What is the CPU/RAM of the server you are using? You should consult the RHEL compatibility matrix for WLS 9.2 and make sure your JDK/CPU configuration is a supported combination. Also, since you might want to consider JRockit as your JVM if that's an option for you. Finally, also try lowering the max heap space (-Xmx and -Xms) and see if the server is more stable.

share|improve this answer
Hi, Thanks for the reply. CPU Intel(R) Xeon(R)E5540 @ 2.53GHz, RAM 48g, JDK and configuration is supported. Since we just switched to Linux (from HP-UX i), we will probably examine JRockit in the future for performance reasons. Thanks, Oz – Oz Nevo Aug 18 '10 at 7:43
Are you running a 64-bit kernel? And have you tried upgrading to JDK 1.5.0_22? – amer Aug 18 '10 at 23:10
Hi, Yep 64bit and we havent tried yet Oz – Oz Nevo Aug 18 '10 at 23:59

We have the same kind of problems here with a different OS (Sun Solaris 10 - 32bit) but I see a common point : the Introscope.

We suspected it to allocate memory too much (memory leak ?) as it uses a native library (*.so accessed through JNI).

To understand my point, there is something which I need to make clear in this case about the JVM process's memory : the whole memory of the Java process is split in two different parts, the native and the Java ones.

The memory for the Java part (the one managed by the Garbage Collector) can be monitored through standard JVM API. Just remember that, in Java, you can only monitor this part of the JVM process's memory. It contains the heap (eden & 2 survivors), oldgen, permgen. This part of the memory is usually the biggest one, this is why there are ways to monitor it, while there is none for the rest.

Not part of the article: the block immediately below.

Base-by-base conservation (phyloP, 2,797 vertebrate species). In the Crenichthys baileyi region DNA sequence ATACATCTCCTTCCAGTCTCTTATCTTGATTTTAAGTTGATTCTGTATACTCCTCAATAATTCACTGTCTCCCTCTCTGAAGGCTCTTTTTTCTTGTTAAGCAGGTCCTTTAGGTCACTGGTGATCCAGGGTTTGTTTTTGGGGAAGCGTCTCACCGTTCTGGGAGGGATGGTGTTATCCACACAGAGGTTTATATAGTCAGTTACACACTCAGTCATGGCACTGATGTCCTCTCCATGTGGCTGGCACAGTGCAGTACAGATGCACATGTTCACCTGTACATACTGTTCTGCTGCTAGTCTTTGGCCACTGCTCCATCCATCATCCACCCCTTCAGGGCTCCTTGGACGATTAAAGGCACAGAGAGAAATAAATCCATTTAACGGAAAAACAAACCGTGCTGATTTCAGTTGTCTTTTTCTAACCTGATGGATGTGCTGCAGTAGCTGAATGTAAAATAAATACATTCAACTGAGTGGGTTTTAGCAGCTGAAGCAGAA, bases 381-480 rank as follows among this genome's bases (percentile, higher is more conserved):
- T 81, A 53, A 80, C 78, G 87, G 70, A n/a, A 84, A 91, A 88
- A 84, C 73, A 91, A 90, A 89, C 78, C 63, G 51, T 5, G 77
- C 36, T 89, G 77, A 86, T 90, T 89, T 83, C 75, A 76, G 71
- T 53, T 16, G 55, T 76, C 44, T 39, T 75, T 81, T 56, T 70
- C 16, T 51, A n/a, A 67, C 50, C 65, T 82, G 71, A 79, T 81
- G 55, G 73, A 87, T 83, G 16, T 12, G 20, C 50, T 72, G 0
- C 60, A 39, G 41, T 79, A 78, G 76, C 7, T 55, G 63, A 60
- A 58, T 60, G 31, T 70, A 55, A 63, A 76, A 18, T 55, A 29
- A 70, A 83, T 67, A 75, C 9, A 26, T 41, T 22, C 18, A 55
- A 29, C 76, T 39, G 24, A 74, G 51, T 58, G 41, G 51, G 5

The rest of the process's memory, the native part, is different. It is made up of the network sockets/buffers, file descriptors/buffers, GC actual data structures and buffers, the native libraries buffers, the native code compiled by the JIT compiler, and some other inner JVM specific things. There is also the executable code of the JVM and the native libraries. There is usually no standard way (often no way at all) to look in this part, except using a debugger.

After asking to C&A about Wily / Introscope's native lib, they explained us that :

  • it allocates memory dynamically ;
  • there is no way to limit its memory consumption ;
  • there is no way to predict its memory consumption ;
  • it is used by Wily only to collect underlying system's specific measures (e.g. OS flags, CPU Load, Total free memory, number of processes, ...), as Introscope is using the Java Agent API for everything else.

For 99% of the applications, the "native" part of the memory (the non-Java part) is negligible compared with the Java part.

But here, with the Introscope playing in our game, things become different as the native part may grow arbitrarily big and eat process's memory space up to the limits.

We concluded here that those system specific values are not very interesting for us -- and I think this is the case for many of you as there are other ways to get them : mem, free, top, taskmanager, ... -- so we decided to remove it. Simply.

I believe this is the best option.

Try it and tell us if it solved your memory problems.